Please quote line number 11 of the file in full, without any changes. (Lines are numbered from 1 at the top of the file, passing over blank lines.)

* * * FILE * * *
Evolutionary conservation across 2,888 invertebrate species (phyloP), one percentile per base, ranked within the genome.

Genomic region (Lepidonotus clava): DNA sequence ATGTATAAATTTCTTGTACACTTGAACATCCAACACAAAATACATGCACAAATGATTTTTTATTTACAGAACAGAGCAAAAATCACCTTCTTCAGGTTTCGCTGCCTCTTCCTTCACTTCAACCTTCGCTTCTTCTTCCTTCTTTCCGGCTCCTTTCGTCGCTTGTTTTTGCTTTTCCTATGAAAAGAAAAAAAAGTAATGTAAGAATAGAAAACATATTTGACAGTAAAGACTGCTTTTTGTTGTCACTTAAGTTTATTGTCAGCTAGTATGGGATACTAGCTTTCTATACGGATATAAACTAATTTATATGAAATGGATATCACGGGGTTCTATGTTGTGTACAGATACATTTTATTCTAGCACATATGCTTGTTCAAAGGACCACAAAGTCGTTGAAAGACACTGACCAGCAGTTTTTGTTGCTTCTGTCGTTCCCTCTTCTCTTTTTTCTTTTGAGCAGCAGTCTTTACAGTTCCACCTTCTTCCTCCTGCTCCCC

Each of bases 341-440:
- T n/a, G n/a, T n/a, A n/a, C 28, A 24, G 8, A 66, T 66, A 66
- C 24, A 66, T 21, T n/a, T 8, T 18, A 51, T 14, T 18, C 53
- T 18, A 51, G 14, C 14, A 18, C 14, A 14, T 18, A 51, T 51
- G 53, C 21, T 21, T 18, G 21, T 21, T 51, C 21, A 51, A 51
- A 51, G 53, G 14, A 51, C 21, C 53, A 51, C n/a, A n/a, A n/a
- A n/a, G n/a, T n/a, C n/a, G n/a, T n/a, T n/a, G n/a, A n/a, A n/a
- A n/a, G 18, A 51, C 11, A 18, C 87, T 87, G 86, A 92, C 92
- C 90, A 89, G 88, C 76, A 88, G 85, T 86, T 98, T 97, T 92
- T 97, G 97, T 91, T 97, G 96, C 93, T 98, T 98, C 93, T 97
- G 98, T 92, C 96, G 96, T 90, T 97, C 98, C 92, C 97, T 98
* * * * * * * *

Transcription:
- C 90, A 89, G 88, C 76, A 88, G 85, T 86, T 98, T 97, T 92